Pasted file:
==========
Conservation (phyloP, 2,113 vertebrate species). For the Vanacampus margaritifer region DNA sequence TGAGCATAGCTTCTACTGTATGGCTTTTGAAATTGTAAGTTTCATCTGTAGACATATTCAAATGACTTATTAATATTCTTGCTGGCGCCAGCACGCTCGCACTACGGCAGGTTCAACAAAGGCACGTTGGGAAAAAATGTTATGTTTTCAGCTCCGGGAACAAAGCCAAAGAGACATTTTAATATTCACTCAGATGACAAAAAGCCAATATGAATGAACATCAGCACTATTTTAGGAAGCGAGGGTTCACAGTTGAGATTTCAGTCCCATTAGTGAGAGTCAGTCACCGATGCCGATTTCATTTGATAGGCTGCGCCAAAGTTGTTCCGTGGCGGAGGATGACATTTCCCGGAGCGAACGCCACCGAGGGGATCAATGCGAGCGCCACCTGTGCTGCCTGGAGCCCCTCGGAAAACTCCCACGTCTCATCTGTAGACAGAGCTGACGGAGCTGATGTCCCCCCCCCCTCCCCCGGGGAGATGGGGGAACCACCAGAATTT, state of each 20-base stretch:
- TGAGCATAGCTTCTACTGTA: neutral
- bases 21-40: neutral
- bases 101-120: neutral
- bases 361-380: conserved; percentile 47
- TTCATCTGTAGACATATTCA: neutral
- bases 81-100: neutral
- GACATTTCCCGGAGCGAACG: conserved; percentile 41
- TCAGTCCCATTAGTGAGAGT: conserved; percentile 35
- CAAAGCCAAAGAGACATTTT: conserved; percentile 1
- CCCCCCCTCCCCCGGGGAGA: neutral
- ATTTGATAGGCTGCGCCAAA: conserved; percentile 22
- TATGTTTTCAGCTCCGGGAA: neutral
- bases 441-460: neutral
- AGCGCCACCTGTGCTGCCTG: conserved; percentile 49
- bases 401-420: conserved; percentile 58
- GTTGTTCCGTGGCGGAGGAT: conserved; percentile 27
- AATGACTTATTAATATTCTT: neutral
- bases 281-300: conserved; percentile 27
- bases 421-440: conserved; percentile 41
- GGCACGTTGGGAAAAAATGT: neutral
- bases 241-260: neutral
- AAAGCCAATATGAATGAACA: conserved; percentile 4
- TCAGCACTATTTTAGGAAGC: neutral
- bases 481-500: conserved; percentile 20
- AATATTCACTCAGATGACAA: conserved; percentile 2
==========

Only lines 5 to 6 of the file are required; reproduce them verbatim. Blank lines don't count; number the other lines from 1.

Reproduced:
- bases 361-380: conserved; percentile 47
- TTCATCTGTAGACATATTCA: neutral